Obama swipes at Santorum, says college not a 'partisan' issue

President Obama took a swipe at Republican presidential candidate Rick Santorum on Monday, days after the GOP candidate called the president a "snob" for saying all Americans need a college degree.

In an address to the National Governors Association at the White House, Obama aimed to clarify his earlier comments at the State of the Union and during other recent appearances when he said a college degree was essential for an economy "Built to Last."

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"I have to make a point here: when I speak about higher education, we're not just talking about a four-year degree," but basic training for manufacturing jobs and vocational training at community colleges, Obama told the governors in the State Dining Room.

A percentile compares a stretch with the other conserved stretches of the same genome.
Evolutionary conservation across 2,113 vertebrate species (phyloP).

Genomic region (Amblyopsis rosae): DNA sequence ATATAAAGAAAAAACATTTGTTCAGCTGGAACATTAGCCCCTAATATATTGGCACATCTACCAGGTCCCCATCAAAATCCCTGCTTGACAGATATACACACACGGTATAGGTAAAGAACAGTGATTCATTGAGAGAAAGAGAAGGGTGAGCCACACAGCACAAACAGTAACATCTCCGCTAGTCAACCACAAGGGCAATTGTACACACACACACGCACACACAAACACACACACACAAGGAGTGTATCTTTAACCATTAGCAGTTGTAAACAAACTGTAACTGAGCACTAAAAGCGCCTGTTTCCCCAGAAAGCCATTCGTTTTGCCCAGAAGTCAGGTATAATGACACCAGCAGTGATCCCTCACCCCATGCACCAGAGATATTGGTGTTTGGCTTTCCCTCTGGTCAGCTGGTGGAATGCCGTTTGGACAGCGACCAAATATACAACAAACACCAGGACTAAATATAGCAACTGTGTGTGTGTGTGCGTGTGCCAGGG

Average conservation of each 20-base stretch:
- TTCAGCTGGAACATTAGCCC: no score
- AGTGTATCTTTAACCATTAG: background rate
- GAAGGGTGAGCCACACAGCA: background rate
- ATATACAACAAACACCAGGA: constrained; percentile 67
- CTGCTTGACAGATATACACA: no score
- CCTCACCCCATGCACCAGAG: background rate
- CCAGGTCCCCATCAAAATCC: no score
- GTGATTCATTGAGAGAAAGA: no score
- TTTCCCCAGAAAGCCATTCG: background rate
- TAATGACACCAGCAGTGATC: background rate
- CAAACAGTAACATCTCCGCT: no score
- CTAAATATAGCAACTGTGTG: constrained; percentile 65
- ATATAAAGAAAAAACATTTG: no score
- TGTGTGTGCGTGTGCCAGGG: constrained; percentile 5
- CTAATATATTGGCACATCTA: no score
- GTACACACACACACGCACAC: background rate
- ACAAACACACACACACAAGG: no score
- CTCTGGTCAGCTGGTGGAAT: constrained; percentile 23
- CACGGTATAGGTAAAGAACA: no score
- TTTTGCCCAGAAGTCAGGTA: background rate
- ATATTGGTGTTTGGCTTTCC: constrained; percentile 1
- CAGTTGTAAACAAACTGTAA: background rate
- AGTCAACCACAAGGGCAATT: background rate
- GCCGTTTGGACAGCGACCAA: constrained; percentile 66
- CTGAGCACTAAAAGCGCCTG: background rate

"We can't afford to make higher education a luxury in this country," Obama said, adding that it shouldn't be a "partisan" issue. "All families ought to be able to afford it."

In a campaign stop in Michigan over the weekend, Santorum criticized Obama for his education plan.


"Some people have incredible gifts with their hands," Santorum said. "Some people have incredible gifts and ... want to work out there making things. President Obama once said he wants everybody in America to go to college. What a snob."

On Monday, in an education-heavy speech, Obama called on the governors to invest in the classroom.

"We all want Americans getting those jobs of the future," the president said. "So we're going to have to make sure that they're getting the education that they need."

Speaking to reporters on Thursday, White House press secretary Jay Carney said "I don't think any parent in America who has a child would think its snobbery to hope for that child the best possible education."

But Carney said he didn't know if Obama was taking a direct swipe at Santorum.

"He was making clear what his position is," Carney said, adding "I don't know if it was specific to that statement."

This story was updated at 2:28 p.m.


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